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MHRA vows to investigate after media probe exposes ‘fake’ online pharmacies

The UK’s medicines watchdog has promised to “take appropriate action” following a media investigation that reportedly uncovered “dozens” of illegal websites posing as online pharmacies selling prescription medication.

When tested, analysis on a random selection of medication purchased from a number of of unnamed websites revealed that three out of five pills submitted were mislabelled, an ITV News investigation revealed last week (July 29).

Many of the pills – which included those sold under brand names including Xanax, Valium and Ambien – were found to be banned Class A or Class C drugs.

Hundreds of pills could be ordered at a time, with discounts sometimes offered for bulk-buying and special promotions sent out by email, the investigation found.

Read more: £850,000 worth of illegal medicines seized in major drugs bust

Responding to the investigation’s findings, the MHRA’s chief officer for safety and surveillance, Alison Cave, confirmed to ITV News that “all the sites highlighted to us…are being reviewed”.

The medicines watchdog will “take appropriate action once investigations are complete”, she stressed.

The MHRA told C+D this afternoon (August 1) that it takes all such reports "extremely seriously" and takes "immediate steps" to take down illegal websites "wherever possible".

It will continue to work closely with its partners "to tackle the threats posed by such sites so we can protect patients from unlicensed medicines that can cause harm", it pledged.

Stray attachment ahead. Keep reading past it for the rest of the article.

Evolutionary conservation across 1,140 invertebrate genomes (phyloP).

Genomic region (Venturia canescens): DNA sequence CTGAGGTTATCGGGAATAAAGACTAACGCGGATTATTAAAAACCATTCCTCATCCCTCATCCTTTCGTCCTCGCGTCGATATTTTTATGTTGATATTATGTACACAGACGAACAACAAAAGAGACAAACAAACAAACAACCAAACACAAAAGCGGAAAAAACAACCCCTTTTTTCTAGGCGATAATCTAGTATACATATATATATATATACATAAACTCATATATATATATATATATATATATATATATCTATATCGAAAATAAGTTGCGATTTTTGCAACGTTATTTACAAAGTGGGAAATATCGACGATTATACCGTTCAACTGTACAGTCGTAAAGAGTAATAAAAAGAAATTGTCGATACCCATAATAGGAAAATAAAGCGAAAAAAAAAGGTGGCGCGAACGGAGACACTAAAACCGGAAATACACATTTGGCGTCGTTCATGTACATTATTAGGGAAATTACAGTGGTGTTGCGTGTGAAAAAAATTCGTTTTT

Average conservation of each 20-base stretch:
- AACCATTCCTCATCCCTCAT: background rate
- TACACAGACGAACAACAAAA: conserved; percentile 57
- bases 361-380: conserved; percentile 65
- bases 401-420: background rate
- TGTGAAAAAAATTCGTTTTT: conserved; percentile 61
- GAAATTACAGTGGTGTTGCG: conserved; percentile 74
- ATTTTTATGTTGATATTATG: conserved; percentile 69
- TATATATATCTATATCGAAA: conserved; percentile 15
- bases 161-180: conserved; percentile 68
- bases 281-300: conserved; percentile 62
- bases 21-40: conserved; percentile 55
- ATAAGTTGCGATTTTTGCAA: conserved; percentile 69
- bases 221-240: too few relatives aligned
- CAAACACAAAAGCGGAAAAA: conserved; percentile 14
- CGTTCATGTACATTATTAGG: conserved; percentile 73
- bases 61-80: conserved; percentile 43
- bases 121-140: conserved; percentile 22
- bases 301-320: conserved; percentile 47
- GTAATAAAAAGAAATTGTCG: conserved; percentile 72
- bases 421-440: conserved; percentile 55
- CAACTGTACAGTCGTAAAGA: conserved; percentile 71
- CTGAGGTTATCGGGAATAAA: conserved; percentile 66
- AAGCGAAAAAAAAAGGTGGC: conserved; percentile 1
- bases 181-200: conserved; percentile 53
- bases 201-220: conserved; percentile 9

Could the GPhC take action?

 

The General Pharmaceutical Council (GPhC) told C+D that the MHRA is “the appropriate regulator to refer to in this area”.

If any of the websites probed under the investigation were operating from within Great Britain but were not registered with the GPhC, “then [they] would be operating illegally”, the regulator clarified.

Read more: GPhC strikes off pharmacist for supplying zolpidem on black market

“The MHRA would be responsible for taking action against websites operating illegally, working with the police as appropriate,” it added.

However, “if a business was operating in Great Britain using certain restricted titles, such as the word ‘pharmacy’, inappropriately, we would be responsible for taking action”, it said.

‘Pharmacy’ is a protected title in legislation and it is an offence to use the term in respect of a retail business that is not a registered pharmacy, the regulator explained.

Last month, the MHRA announced it had confiscated over 285,000 illegally traded medicines and arrested two people as part of a global crackdown on counterfeit drugs.

 

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